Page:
Stirrett also traveled extensively over northern Nigeria, usually by foot or by bicycle. Many stories are related of how he outdistanced many missionaries half his age in his long treks through the savannas of Nigeria. He walked with a short, stiff-legged, choppy gait-a run that exhausted many of his companions. One of those contemporaries was Mr. Stanley. He was a young Canadian gentleman who arrived on the field of Nigeria during the "winter months." He had left a very cold Canada, had had a very rough ocean voyage to Nigeria, and was still wearing the heavy winter clothing he had worn when he left frigid Canada. He had met Dr. Stirrett, and they were beginning a long trek to the location where Mr. Stanley was to be stationed. Stanley, still wearing his winter clothing including his long winter underwear, became very hot in the African heat. He was very much awed by this little man who could out-walk him even though he was much more than twice his age. Being extremely warm in these heavy clothes, he very timidly asked Dr. Stirrett whether he could take off his winter underwear. Dr. Stirrett replied, "Yes son, but take them off slowly."Stanley told this story on the fiftieth anniversary of his ministry in Nigeria. He spoke with great admiration of the Bature Mai Magani, the White Doctor. Stanleyalso related Dr. Stirrett's dietary habits. He often would eat only one food for a while, and then another at a later date. When Mr. Stanley first met him, the diet was yam cooked in palm oil. Stirrett was a very strict Presbyterian and would not build a fire on the Lord's day, so he would have cold yam and cold palm oil on Sundays. This became very unpalatable to Mr. Stanley, but there was no way Dr. Stirrett would alter his routine. Stanley told the story of that first trek in Nigeria. He was soon worn out and could not keep up the very quick pace of the short Dr. Stirrett. Finally he asked whether he could please rest. Dr. Stirrett gave him leave to rest in the shade of a large tree. During the time Stanley was recuperating, Stirrett was pacing back and forth in an impatient manner. All Stanley could do was get up and push himself on throughout the remainder of that day. There is hardly a place in the northern part of that country where Stirrett is not still referred to as the Bature Mai Magani, the White Doctor. His influence was tremendous.
He never married but said on one occasion that he was engaged to a woman named Button who became an invalid and had to go home. Jokingly, he would say that he had a "button" missing ever since. As is the case with many single men, he did have his eccentricities, and many a humorous story has been told about him. One of the oldest stations of the SIM in Nigeria is at a place called Wushishi. For many years there were three single ladies on the station. At one time, Dr. Stirrett thought there ought to be a man on the station, so he built himself a simple house. Then he thought it was improper for him to be so close to these single ladies, so he had a wall built between the two houses. When my wife and I were visiting the station, we saw the wall. Dr. Stirrett had long since gone to his reward. We asked what the purpose of that wall was, and these rather elderly ladies smiled and said, "Dr. Stirrett had that wall built so that he could not see us nor we see him." They went on to say, "Any fool could tell that it would take only a few additional steps to walk around the end of the wall." But they thought it was a great joke that he had had that wall built for privacy between the two houses. My wife and I never personally met Dr. Stirrett. He diedJuly 9, 1948-about three weeks after our arrival in Nigeria. He served his Lord and Nigeria very well.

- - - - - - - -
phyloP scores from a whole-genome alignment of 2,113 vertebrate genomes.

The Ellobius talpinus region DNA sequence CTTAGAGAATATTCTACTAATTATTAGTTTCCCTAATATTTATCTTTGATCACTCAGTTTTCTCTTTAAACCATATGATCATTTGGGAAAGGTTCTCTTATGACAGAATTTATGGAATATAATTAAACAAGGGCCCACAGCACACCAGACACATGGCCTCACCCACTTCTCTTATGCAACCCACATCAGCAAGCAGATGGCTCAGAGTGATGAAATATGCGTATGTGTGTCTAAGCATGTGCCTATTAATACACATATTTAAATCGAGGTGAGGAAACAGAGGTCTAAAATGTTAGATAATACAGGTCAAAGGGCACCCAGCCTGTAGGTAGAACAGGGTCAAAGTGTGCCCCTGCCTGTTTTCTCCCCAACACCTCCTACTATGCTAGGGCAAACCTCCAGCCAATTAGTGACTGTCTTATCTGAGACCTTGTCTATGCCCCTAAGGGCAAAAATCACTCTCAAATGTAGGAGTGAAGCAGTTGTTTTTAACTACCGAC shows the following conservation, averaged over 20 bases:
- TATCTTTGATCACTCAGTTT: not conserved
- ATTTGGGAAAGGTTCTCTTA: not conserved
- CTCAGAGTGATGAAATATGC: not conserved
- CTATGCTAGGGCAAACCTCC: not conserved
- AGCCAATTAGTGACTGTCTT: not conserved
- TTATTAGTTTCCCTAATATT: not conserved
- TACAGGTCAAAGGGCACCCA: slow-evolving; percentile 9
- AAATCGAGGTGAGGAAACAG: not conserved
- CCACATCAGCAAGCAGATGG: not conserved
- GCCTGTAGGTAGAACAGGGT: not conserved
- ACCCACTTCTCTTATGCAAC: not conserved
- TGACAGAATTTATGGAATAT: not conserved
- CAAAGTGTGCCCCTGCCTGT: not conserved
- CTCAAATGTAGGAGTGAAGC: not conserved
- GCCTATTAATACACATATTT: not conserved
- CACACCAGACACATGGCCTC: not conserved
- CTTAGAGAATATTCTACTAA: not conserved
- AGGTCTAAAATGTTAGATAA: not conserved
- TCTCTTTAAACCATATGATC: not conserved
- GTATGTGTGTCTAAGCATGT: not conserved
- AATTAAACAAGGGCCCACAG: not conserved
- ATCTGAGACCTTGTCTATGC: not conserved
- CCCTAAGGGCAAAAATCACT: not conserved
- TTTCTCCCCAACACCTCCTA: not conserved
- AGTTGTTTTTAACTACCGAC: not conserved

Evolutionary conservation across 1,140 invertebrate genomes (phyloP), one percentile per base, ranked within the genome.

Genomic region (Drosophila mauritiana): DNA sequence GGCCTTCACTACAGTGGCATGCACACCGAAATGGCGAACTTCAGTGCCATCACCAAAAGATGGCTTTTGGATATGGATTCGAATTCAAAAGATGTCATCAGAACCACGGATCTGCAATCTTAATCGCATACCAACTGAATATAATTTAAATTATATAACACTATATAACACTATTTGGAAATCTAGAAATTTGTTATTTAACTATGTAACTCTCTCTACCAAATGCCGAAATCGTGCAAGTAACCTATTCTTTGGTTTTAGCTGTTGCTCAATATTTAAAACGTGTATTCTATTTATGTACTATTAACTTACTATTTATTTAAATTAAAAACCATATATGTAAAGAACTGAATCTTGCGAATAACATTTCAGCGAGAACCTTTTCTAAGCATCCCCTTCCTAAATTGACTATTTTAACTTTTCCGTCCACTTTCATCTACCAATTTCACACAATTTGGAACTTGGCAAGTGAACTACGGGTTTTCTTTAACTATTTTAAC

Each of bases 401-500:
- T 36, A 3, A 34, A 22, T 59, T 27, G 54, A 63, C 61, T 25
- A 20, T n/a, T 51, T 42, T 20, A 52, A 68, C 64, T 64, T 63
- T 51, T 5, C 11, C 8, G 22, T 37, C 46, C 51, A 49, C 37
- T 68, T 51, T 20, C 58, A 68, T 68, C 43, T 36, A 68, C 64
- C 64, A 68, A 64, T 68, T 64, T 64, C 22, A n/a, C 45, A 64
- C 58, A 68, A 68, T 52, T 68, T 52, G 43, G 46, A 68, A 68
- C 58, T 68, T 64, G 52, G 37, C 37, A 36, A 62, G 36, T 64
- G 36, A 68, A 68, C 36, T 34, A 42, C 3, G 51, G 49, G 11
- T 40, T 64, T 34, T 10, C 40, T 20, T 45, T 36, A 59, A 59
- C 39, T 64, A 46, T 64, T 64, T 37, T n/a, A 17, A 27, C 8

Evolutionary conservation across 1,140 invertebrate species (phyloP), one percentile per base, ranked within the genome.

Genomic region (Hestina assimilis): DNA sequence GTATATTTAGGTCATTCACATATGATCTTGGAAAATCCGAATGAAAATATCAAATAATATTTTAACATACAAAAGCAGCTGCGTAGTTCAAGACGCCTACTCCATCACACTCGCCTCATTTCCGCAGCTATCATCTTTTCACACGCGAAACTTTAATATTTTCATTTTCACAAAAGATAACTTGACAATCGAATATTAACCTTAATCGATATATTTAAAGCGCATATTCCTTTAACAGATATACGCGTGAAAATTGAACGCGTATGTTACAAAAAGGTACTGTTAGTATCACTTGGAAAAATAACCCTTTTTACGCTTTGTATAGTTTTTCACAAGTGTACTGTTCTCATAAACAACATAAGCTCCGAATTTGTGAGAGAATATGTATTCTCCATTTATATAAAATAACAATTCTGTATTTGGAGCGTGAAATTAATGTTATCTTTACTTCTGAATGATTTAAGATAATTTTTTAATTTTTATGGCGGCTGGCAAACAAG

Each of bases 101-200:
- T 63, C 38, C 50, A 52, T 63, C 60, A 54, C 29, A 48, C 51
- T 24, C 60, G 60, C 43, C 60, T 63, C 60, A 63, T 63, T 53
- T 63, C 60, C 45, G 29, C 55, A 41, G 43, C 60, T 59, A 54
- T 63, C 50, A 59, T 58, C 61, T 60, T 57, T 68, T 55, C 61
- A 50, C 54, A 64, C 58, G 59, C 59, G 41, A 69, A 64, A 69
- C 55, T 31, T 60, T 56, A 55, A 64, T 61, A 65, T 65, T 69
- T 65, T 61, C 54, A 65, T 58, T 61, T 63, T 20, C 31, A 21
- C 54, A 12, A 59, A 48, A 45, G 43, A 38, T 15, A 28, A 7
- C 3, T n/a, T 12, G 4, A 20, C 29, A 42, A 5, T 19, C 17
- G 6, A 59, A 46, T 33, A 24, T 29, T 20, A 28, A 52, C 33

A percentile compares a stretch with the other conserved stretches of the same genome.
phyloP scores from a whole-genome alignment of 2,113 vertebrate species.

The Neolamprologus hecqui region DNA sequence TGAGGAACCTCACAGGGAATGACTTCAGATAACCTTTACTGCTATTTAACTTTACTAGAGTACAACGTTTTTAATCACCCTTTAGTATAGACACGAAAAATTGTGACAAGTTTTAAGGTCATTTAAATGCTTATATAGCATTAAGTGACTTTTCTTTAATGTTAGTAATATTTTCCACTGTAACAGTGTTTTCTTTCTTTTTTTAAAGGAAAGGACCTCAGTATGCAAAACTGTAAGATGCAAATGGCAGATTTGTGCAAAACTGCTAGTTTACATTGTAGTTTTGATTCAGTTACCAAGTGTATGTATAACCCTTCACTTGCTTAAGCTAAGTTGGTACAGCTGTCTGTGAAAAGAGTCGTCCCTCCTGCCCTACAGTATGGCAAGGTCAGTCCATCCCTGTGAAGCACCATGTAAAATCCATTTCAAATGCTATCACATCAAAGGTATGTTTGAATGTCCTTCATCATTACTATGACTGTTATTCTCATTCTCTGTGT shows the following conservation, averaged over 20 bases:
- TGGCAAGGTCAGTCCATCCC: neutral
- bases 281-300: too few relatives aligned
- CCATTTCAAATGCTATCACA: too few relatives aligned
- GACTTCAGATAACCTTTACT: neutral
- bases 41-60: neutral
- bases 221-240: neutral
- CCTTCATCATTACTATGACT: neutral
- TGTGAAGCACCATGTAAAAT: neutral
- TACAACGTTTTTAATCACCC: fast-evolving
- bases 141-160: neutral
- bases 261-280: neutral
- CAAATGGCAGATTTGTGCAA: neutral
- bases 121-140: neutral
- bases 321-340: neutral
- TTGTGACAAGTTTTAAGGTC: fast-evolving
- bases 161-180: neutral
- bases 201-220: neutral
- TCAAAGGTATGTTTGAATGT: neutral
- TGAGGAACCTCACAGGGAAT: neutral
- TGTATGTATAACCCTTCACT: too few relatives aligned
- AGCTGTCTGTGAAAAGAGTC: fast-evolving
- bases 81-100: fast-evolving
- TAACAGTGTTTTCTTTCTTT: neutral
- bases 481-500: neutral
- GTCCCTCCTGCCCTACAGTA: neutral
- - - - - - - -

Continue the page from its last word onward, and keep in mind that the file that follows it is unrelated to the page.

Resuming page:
Dr. Stirrett was a man of great devotion to his God. He arose every morning at 3:45 for his time of communion with the Lord. He said he never wanted to see the sunrise until he had had two hours with his Master. One missionary who was sharing a room with him, hearing the alarm go off and Dr. Stirrett getting up at 3:45 for his devotion, mumbled under his breath, "What an unearthly hour." It is an apt expression, for it is a heavenly hour; and he spent it thus on his knees before God to receive his orders for the day.
As mentioned earlier, he was one of the main translators of the Hausa Bible. The greatest joy of his life was when he was able to hold a complete Hausa Bible in his hand and then give it out to the people he loved so dearly. Up until the time of his death, he continued to produce Hausa literature that would be of aid to the Hausa church. He also wrote a number of Hausa hymns. A few days before his death, he had to allow someone to drive him to the Jos market; but he never stopped his preaching and continued his translation work until his last day. On July 8 his houseboy came at the regular time and found the door still shut, which was most unusual. Upon entering, he found the doctor unconscious, kneeling beside his bed, and summoned help. The 82-year-old Stirrett was carried to the mission hospital. He revived briefly and then slipped into a sleep of death. He was soon in the presence of the Lord he had served so faithfully for almost 47 years. The date was July 9, 1948.
My wife and I arrived in Nigeria about three weeks prior to Dr. Stirrett's death and never met him, but we felt the impact of his life in our early years of ministry in Nigeria. His stature was short, but his shadow of influence over the work of the Lord in all of Nigeria is profound. There is no monument to his life, but his great legacy is that of the Hausa Bible.
Would to God that we had more men and women of the spiritual stature of Dr. Andrew P. Stirrett.